Then we’re going to dig deep into how they work to show how using Creative Commons can produce economic and social value. Our goal is not to identify a formula for business models that utilize CC, but instead to gather fresh ideas and dynamic examples that will help spark new, innovative models that build on what is already working.” Welcome to our Kickstarter Publishing Project of the Week, a feature exploring how authors and publishers are using the fundraising site to raise money for book projects. Rethinking Peer Review. How the Internet is Changing Science Journals The past few years have been a period of significant turmoil — some of it quite constructive — for publishers and editors of science journals. Controversies regarding potential conflicts of interest have led some journals to reexamine their rules for revealing the financial relationships of published researchers.

Competition from free online “open access” journals, such as the six new journals published by the nonprofit Public Library of Science, has led several mainstream print journals to beef up their online offerings. And some notable journals concerned about fraudulent research have reportedly improved the screening of manuscripts under consideration, in an attempt to catch those who would misrepresent or “beautify” their data. (“Let’s celebrate real data,” the editors of Nature Cell Biology recently wrote, “wrinkles, warts, and all.”) In recent times, the term “peer reviewed” has come to serve as shorthand for “quality.” About Philica. Post publication peer-review: Everything changes, and everything stays the same - Information Culture - Scientific American Blog Network. In the early days of scientific societies (i.e. the 17th century), scientists would share their experimental results with each other at meetings, and receive feedback about their experiments in person.

(The scientific journal wasn’t invented until later.) As the scientific community grew, it was impossible for everyone to be in the same room to hear about results, and so the amount of immediate feedback offered was limited to a few conferences or other gatherings. Recently, publishers, scientific societies and entrepreneurs have begun using the web to bring back the era of immediate feedback: so-called "post-publication peer review. " One of the hallmarks of scholarly scientific publication is the review process. While it isn’t perfect, peer review is the process used by almost all scholarly publications to filter out bad-science, identify weak data analysis and make suggestions for better presentation of results.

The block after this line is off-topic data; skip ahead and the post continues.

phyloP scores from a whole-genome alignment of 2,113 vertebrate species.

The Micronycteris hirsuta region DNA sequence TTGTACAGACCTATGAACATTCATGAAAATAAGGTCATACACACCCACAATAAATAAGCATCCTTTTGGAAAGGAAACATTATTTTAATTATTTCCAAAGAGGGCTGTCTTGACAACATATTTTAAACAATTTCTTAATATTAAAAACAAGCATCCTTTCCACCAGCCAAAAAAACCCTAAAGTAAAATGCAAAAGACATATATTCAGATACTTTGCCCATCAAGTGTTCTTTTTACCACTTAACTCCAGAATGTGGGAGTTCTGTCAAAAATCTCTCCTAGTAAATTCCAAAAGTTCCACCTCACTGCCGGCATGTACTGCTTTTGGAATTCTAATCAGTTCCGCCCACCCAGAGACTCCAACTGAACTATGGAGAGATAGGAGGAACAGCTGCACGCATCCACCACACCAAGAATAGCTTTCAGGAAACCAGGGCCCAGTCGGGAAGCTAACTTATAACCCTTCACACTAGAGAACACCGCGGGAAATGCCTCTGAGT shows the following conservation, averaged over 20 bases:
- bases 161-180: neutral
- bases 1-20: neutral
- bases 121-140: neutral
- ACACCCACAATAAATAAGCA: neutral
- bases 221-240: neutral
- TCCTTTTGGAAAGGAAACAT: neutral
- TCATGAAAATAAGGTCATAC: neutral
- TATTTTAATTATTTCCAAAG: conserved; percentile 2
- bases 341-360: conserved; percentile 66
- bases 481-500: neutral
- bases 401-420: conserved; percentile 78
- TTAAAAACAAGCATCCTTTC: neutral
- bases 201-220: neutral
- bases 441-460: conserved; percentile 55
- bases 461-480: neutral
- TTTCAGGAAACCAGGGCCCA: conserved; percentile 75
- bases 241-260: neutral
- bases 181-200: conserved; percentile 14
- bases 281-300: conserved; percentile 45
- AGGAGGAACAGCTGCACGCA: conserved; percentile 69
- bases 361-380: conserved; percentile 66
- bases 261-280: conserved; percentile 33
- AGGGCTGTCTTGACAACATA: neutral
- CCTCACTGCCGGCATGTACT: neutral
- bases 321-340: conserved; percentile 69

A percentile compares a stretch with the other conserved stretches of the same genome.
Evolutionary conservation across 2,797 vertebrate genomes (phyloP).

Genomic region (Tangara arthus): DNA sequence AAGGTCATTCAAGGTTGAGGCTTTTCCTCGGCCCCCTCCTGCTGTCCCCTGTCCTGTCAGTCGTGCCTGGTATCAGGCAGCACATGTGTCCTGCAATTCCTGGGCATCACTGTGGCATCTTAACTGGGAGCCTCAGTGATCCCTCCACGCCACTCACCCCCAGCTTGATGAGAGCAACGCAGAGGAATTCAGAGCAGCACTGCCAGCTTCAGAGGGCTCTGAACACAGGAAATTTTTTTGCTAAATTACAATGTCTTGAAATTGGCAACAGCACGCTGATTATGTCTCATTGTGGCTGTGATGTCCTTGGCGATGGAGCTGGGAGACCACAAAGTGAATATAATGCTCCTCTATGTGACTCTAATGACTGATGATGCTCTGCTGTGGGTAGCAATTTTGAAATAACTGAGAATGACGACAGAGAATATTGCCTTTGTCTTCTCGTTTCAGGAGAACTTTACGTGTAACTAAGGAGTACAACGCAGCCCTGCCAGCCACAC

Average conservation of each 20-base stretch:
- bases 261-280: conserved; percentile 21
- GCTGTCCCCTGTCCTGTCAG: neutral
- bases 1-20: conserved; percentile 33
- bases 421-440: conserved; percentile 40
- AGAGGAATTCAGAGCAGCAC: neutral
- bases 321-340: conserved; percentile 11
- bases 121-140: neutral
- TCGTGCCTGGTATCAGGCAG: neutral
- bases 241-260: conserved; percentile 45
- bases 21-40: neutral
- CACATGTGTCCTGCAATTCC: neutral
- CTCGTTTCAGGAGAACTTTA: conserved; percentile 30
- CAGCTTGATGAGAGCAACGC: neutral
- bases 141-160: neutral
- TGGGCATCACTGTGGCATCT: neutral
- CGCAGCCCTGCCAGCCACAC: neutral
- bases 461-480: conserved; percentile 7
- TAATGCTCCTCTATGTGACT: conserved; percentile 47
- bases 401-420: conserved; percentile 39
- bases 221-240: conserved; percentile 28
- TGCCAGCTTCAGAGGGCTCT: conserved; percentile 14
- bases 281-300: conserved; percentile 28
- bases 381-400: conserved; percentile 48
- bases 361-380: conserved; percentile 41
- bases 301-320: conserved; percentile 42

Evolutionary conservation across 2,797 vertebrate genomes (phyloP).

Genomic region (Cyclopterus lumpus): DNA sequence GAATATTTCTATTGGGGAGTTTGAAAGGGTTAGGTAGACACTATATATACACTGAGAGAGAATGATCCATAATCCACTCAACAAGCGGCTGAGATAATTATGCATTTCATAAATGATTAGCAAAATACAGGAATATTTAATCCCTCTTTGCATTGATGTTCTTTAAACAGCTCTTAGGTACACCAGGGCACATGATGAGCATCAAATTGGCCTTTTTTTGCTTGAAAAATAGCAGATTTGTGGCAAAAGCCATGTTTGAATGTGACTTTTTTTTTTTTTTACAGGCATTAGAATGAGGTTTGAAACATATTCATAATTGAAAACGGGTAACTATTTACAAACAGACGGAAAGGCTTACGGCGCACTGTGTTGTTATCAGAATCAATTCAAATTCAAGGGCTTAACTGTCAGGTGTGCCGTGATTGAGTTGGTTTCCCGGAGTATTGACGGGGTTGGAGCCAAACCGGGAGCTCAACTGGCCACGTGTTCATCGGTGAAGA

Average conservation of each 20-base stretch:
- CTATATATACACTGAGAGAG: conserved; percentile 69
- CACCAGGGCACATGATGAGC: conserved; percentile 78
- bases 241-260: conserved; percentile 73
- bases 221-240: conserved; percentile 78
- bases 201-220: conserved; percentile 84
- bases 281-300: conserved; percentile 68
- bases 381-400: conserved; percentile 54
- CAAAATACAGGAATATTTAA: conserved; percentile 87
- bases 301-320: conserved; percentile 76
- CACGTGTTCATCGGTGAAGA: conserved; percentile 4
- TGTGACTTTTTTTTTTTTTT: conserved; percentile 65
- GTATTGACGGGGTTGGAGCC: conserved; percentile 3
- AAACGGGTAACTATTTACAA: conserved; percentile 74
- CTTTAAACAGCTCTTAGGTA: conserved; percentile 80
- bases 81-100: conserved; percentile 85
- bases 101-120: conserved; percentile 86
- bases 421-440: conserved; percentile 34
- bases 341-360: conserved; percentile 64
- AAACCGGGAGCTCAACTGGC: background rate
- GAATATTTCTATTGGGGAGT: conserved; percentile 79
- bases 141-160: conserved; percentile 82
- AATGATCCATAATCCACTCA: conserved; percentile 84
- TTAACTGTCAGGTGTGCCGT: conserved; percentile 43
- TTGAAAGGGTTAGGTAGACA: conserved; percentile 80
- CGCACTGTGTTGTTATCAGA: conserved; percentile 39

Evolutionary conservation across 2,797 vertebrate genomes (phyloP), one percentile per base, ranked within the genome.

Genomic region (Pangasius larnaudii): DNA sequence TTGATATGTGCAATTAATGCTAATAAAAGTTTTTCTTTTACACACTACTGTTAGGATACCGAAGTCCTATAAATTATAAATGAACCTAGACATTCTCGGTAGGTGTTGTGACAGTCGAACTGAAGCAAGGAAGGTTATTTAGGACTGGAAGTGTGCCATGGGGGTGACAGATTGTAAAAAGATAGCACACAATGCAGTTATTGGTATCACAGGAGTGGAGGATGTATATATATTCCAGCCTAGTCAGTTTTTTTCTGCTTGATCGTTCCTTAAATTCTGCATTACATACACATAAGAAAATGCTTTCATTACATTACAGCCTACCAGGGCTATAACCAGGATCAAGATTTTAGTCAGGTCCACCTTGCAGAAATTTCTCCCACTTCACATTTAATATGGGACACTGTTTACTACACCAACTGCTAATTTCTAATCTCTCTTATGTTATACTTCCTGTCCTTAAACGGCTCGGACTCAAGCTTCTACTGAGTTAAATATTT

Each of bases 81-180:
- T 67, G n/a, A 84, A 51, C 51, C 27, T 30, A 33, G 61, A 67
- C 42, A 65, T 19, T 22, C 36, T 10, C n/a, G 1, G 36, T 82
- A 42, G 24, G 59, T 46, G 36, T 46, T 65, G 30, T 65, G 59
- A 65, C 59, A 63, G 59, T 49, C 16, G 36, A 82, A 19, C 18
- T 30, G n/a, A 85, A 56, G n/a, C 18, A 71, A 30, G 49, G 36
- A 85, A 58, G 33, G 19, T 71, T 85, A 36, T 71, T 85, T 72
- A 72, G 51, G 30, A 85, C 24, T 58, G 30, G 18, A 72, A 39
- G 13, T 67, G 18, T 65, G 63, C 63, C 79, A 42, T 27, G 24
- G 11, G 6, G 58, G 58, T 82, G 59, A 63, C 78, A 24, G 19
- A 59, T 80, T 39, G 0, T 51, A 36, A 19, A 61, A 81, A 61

Traditional peer review was done before an article was published. Seven Ways To Be An Effective Mentor. Mentoring Skills - Career Development From MindTools.com. Using Your Knowledge and Experience to Help Others © iStockphotophotojojo Pass your vast wealth of experience on to others. Whether it's some advice for a friend on helping them look for a new job, or guidance for a child embarking on their first day at school, many of us regularly use our knowledge and experience to help and guide others.

But this type of help and guidance isn't just useful for our friends and family – by mentoring in the workplace, you can help people increase their effectiveness, advance their careers, and create a more productive organization. In this article, we'll look at the benefits of mentoring, and the skills you need to be a good mentor. Benefits of Mentoring Mentoring is a relationship between two people – the "mentor" and the "mentee.

" Mentoring can help the mentee feel more confident and self-supporting. For an organization, mentoring is a good way of efficiently transferring valuable competencies from one person to another. Strategy. Note: Skills for Mentoring. Bibliographic record. A bibliographic record is an entry in a bibliographic database (or a library catalog) which represents and describes a specific resource. A bibliographic record contains the data elements necessary to help users identify and retrieve that resource, as well as additional supporting information, presented in a formalized bibliographic format. Additional information may support particular database functions such as search, or browse (e.g., by keywords), or may provide fuller presentation of the content item (e.g., the article's abstract). Bibliographic records are usually retrievable from bibliographic databases by author, title, index term, or keyword.[1] Bibliographic records can also be referred to as surrogate records or metadata [2] Bibliographic records can represent a wide variety of published contents, including traditional paper, digitized, or born-digital publications.

History[edit] Formats[edit] References[edit] ^ Jump up to: a b Reitz, Joan M. (2004). Microsoft Office 365 for Ipad, Word, Excel, Powerpoint. SUSHI Standard. 1. What is SUSHI? SUSHI stands for Standardized Usage Statistics Harvesting Initiative. It is a standard protocol (ANSI/NISO Z39.93-2003) that can be used by electronic resource management (ERM) systems (and other systems) to automate the transport of COUNTER formatted usage statistics. It can also be used to retrieve non-COUNTER reports that meet the specified requirements for retrieval by SUSHI. 2. How does SUSHI work? The SUSHI protocol is a standard client/server web service utilizing a SOAP request/response to retrieve the XML version of a COUNTER or COUNTER-like report. 3.

COUNTER (Counting Online User NeTworked Electronic Resources) is a not-for-profit organization formed in 2002 to develop standardized methods and reports for measuring the use of electronic resources. 4. COUNTER-compliant reports (often just called "COUNTER reports") are usage reports that are formatted exactly as defined in the COUNTER Code of Practice and use defined ways to count usage. 5. 6. 7. 8. 9.